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Kidney Int Suppl. 2003 May;(84):S201-3.

Cardiovascular risk factors in predialysis patients: baseline data from the Chronic Renal Impairment in Birmingham (CRIB) study.

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  • 1Centre for Nephrology, Royal Free Campus, University College London, United Kingdom. d.wheeler@rfc.ucl.ac.uk

Abstract

BACKGROUND:

Patients with end-stage kidney failure have a greatly increased risk of developing premature cardiac and vascular disease. However, little is known about the evolution of cardiovascular diseases in individuals with less severely impaired kidney function.

METHODS:

The prevalence of cardiovascular diseases and of suspected cardiovascular risk factors was studied in a group of 369 individuals (median age, 63 years, 67% male) with various degrees of impaired kidney function (calculated creatinine clearances 6 to 105 mL/min), in 103 patients with angiographically proven coronary artery disease, and in 103 apparently healthy individuals. These patients are being followed prospectively.

RESULTS:

Of those patients with kidney disease, 34% had a history of vascular disease and 21% had left ventricular hypertrophy on electrocardiogram at baseline. Traditional risk factors were prevalent, with a history of hypertension in 76% of kidney disease patients, diabetes in 15%, and dyslipidemia with reduced low-density lipoprotein (LDL) cholesterol, elevated serum triglycerides, and decreased high-density lipoprotein (HDL) levels. Other possible cardiovascular risk factors include elevated concentrations of plasma homocysteine, as well as low serum albumin and hemoglobin levels. Patients with more severely impaired renal function had lower diastolic blood pressures, lower LDL and HDL cholesterol levels, were more anemic, and had higher plasma homocysteine concentrations.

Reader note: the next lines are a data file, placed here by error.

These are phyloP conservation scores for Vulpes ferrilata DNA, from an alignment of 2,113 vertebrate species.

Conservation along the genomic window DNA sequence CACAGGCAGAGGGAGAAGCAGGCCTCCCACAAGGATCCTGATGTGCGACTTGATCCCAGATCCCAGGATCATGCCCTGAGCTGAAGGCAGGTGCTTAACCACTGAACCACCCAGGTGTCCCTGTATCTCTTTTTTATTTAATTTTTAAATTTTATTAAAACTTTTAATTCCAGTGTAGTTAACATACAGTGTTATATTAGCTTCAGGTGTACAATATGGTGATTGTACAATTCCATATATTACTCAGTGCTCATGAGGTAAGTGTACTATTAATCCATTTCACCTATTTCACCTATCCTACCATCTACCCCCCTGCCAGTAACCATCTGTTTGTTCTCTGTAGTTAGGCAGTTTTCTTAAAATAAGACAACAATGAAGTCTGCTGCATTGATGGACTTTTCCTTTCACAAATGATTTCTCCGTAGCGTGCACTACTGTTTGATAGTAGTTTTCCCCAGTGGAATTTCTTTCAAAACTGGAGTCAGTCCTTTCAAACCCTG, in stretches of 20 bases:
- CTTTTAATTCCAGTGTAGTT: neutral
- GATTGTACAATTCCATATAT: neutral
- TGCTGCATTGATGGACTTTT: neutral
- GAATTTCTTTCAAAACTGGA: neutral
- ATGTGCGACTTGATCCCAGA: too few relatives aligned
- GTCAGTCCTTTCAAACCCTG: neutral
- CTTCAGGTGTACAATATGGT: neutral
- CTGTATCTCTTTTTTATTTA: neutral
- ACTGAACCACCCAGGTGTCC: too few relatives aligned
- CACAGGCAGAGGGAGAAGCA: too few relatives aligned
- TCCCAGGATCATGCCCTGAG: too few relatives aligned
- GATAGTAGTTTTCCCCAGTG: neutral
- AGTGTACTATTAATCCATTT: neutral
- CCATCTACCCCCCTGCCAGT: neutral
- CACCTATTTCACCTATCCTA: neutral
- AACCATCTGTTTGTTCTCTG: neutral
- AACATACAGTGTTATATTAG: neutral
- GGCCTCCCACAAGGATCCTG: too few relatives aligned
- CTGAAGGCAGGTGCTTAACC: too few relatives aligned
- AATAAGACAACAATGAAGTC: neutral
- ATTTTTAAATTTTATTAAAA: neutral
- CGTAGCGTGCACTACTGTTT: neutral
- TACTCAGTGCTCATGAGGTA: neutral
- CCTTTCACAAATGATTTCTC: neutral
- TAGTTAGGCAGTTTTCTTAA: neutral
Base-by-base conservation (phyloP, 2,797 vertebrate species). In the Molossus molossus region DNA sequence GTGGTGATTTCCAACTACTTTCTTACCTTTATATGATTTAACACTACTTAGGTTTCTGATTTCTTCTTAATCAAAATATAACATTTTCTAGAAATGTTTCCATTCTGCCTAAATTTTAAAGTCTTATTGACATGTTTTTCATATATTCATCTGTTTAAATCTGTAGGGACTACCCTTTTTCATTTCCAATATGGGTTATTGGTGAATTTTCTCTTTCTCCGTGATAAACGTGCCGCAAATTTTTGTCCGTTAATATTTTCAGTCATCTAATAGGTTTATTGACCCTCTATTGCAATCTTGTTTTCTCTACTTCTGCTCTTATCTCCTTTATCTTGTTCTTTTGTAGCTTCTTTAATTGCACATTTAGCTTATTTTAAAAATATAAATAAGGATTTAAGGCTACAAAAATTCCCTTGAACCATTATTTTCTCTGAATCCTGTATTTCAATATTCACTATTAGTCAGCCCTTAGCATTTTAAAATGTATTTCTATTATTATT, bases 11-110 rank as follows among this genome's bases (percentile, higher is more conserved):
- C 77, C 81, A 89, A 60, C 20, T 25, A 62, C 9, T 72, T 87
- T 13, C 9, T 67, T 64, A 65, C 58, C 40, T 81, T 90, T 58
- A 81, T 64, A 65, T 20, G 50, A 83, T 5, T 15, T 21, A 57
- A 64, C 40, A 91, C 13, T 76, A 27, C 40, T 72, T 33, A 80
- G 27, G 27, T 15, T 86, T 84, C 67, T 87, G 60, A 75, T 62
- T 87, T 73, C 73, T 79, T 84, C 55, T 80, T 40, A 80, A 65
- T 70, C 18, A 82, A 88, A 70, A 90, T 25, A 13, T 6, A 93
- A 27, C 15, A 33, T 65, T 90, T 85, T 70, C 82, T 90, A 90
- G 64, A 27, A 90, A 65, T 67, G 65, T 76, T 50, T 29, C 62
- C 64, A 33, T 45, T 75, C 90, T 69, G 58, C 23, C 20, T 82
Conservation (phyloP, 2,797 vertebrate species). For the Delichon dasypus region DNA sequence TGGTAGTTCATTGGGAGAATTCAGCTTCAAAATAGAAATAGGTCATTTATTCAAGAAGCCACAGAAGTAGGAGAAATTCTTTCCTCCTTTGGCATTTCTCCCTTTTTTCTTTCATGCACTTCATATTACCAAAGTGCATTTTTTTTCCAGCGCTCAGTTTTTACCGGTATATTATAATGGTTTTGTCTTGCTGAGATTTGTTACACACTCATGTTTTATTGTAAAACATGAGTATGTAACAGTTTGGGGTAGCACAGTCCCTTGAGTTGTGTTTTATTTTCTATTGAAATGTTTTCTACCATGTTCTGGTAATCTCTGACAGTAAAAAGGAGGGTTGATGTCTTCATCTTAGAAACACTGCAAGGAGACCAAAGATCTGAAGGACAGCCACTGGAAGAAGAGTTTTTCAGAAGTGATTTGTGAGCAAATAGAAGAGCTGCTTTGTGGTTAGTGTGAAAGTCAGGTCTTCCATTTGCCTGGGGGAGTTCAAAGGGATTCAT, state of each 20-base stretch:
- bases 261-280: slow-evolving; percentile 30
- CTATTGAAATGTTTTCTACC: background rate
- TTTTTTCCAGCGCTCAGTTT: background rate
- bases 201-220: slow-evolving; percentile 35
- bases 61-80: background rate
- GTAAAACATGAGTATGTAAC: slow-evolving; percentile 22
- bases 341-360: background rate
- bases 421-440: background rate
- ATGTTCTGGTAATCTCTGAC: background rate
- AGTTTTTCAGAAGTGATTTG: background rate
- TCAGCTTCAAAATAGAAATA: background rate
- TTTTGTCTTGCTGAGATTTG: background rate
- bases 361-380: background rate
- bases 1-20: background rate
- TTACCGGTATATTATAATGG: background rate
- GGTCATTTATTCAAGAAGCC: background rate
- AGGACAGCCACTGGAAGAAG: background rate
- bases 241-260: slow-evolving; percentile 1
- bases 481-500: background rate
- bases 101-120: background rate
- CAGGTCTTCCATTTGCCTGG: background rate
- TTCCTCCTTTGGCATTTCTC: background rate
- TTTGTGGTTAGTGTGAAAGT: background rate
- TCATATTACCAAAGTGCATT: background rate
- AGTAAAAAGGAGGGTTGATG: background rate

CONCLUSIONS:

Vascular disease and left ventricular hypertrophy are prevalent among patients with chronic kidney disease not requiring dialysis. In addition to traditional risk factors, other features of the uremic syndrome such as anemia, hyperhomocysteinemia, and inflammation (suggested by hypoalbuminemia) may contribute.

PMID:
12694344
[PubMed - indexed for MEDLINE]
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